Turkmenistan is situated in the western part of Central Asia between 42° – 48’ to 35° – 08’ north latitudes and 50° –27’ to 66° – 41’ east longitudes. To the north is Kazakhstan, in the east and northeast lies Uzbekistan, in the south are Iran and Afghanistan and in the west are Azerbaijan and Russia via the Caspian Sea. About 80 % of the territory is plain with dominating deserts and 20% is occupied with mountains. The entire central part of the country is occupied by one of the largest sand deserts in the world, the Karakum Desert. About four-fifths of the country is steppe that is part of the southern portion of the vast Turan lowland. The Kopetdag Mountains fringe the Karakum Desert along the country’s southern border with Iran. Turkmenistan is an independent state founded in 1991 after the disintegration of the USSR and five years later it attained a unique political status which was recognized by the United Nations Organization. The founder of the state, the national leader of Turkmenistan, President Saparmurat Turkmen ashy, specified the character of his country and its place in the sophisticated geopolitical space by capacious formulation "permanent neutrality". Turkmenistan is a country of the oldest civilizations having made a significant contribution to the development of the world culture. Modern Turkmenistan borders were first to appear in the world along with India and Middle East. Historical sources prove that in the III-II millennium BC two big states, which consolidated nations living far from each other in the desert and river valleys, were established on the territory of present-day Turkmenistan. Known as Scythians, Massagets, Saks, Dakhs in the whole Asia and Europe, their ancestors had created powerful, mighty states uniting many peoples in different period of time. In all, Turkmens established over seventy big and small states throughout their legendary history in all parts of Asia and Eastern Europe. Turkmens have at all times remained courteous people devoted to the traditions of hospitality. They treat a guest as the messenger of Allah. Hence, there is a proverb: “The guest is higher than father”. Being people of word and honor, Turkmens had always fulfilled the obligations under treaties and agreements concluded with other states.” If any Turkmen gives his word, would break it in no way, even should it threaten his life and freedom”, wrote a traveler in the remote past with amazement and without envy.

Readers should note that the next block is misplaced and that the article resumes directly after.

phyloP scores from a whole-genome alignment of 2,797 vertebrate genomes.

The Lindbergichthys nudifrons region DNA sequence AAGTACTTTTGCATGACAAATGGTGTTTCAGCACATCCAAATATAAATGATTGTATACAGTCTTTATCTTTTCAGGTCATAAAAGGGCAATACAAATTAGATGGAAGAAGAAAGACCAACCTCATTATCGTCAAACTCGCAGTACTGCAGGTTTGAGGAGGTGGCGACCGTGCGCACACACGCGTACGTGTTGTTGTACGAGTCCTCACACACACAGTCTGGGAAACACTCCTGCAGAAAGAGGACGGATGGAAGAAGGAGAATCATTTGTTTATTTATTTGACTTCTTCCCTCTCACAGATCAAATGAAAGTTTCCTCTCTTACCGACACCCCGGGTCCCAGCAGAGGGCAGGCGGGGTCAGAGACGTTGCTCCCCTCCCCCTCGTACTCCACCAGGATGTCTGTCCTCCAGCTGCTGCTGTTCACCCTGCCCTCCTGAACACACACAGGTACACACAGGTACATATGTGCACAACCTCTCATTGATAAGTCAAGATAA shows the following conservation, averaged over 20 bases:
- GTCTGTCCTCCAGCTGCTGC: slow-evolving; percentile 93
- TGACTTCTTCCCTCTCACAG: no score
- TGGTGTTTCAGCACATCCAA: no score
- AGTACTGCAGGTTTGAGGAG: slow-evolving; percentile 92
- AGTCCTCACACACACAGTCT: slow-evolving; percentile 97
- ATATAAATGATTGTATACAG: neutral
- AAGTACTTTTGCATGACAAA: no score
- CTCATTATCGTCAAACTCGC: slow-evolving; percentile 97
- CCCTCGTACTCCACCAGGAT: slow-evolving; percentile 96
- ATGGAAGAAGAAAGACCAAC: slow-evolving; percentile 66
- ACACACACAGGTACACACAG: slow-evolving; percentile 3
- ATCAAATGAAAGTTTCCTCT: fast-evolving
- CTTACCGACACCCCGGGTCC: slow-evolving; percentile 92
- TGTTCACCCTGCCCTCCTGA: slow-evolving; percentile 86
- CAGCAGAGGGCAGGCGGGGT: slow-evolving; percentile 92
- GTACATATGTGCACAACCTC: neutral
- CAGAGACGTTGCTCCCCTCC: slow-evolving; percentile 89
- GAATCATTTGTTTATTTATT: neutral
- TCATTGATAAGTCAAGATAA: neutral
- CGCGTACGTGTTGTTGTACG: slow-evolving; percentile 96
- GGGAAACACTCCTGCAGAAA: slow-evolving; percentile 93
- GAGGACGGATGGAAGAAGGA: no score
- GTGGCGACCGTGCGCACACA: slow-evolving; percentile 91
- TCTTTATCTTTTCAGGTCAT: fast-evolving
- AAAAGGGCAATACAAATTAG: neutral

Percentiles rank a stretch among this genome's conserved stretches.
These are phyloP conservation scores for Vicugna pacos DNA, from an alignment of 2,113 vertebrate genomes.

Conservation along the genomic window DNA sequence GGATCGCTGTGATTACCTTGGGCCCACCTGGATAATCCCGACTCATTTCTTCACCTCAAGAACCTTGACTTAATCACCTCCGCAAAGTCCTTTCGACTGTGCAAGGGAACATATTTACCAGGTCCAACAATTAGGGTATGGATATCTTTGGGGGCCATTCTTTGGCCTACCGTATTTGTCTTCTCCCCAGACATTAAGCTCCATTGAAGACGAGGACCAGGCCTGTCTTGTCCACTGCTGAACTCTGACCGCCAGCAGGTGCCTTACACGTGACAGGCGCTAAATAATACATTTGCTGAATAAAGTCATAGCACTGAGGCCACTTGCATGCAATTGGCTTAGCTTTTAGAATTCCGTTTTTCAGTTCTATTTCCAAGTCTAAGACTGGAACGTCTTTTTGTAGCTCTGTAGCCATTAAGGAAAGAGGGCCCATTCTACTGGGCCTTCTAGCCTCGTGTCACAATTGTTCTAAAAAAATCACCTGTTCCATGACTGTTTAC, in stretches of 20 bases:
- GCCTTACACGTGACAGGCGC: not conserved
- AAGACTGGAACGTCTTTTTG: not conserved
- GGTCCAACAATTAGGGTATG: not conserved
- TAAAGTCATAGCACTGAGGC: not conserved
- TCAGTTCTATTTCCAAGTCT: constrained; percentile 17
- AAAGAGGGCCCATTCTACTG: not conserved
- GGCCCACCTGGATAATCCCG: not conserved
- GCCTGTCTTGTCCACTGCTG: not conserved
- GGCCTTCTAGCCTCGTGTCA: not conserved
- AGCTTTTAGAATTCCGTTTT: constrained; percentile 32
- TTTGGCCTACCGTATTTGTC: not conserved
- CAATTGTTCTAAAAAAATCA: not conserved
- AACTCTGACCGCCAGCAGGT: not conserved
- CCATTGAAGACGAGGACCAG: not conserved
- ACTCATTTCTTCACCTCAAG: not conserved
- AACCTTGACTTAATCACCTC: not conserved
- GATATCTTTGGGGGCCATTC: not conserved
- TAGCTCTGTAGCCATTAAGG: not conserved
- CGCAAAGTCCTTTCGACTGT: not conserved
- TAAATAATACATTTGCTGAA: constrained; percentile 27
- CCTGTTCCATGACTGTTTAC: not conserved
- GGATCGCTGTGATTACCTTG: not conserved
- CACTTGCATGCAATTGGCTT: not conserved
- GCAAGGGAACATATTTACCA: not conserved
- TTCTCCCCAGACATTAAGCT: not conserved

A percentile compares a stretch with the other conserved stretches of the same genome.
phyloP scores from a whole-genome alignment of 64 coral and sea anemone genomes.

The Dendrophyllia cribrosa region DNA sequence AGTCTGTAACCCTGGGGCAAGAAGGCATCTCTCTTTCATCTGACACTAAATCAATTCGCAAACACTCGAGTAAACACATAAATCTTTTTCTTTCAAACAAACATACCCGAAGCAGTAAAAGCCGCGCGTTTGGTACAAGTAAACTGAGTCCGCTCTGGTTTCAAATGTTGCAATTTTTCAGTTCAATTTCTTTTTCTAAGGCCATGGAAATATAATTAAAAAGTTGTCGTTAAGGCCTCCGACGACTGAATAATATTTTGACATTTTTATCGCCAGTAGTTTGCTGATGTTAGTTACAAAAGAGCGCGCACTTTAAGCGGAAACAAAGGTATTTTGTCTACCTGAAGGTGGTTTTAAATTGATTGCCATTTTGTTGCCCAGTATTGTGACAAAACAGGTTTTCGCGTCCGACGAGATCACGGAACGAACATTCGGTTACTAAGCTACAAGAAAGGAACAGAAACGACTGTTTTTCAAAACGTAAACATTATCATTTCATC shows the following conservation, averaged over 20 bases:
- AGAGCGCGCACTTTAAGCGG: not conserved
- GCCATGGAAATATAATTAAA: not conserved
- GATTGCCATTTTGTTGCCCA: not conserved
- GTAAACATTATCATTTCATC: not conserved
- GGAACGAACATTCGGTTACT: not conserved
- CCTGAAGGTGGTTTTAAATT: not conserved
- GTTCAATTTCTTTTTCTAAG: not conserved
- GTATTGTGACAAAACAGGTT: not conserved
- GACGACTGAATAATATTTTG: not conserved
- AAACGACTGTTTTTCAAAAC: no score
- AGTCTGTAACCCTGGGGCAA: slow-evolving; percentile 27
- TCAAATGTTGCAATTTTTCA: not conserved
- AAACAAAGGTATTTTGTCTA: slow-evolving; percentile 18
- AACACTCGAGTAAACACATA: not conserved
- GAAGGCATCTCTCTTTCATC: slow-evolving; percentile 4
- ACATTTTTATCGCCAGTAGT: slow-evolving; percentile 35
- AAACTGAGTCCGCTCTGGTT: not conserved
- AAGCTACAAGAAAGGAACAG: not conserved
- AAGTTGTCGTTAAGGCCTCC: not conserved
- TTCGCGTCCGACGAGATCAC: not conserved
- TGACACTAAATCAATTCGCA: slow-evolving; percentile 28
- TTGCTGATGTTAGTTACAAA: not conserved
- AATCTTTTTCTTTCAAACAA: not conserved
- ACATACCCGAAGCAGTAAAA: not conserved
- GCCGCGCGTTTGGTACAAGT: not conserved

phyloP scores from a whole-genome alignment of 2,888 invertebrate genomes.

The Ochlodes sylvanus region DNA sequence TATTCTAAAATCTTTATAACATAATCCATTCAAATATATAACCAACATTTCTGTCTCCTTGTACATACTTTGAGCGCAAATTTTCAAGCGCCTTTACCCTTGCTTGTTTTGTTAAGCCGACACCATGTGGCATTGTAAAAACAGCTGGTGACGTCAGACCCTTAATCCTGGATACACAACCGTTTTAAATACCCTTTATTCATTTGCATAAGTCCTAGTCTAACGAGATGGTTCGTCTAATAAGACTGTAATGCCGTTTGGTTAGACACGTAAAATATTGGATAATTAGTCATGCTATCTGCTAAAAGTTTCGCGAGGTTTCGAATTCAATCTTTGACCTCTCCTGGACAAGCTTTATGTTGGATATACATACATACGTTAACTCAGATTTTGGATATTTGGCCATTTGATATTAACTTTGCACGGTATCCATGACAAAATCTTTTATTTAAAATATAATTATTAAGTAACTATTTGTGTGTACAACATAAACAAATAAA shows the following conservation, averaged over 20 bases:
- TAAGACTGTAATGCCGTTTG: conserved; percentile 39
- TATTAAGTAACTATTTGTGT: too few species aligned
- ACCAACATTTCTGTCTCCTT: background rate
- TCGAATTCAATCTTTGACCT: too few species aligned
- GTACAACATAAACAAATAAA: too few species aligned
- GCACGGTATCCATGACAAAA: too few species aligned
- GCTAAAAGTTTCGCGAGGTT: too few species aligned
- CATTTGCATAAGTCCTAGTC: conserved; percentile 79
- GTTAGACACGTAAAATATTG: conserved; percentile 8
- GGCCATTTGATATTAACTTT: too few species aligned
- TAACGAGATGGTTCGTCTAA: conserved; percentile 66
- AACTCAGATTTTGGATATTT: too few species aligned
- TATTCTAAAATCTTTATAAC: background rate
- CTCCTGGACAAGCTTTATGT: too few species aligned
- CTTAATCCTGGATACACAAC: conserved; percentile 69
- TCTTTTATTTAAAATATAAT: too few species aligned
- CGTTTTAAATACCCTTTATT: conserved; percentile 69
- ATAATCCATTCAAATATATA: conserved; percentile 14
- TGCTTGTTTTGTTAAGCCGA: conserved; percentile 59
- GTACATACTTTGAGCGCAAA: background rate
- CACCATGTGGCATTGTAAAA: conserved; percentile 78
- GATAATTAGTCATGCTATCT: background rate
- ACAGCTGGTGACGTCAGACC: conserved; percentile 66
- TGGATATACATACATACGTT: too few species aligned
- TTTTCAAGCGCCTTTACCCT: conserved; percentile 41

Turkmenistan enjoys dry, continental climate, with very hot summer (rarely below 35°C and sometimes up to 50°C in the south east regions of the Karakum Desert). Turkmenistan enjoys annually average 250 days sun. In the south of Turkmenistan the climate is also slightly more continental than in the north andtemperature seldom drops below -5°C. Northern areas on the Uzbek border and Khorezm (Dashhoguz) can become very cold in winter with temperatures dropping below -20°C. There is snow in the north and above 1.000m in the mountains in January and February.
As summers are ferociously hot and winters bitterly cold, spring (April to June) and autumn (September to November) are the best seasons to visit Turkmenistan. In April the desert blooms briefly and the monotonous ochre landscapes explode in reds, oranges and yellows. Autumn is harvest time, when market tables heave with freshly picked fruit. If you do decide to battle the winter, be aware that many domestic flights are grounded and finding food can be a problem since lots of restaurants close for the season.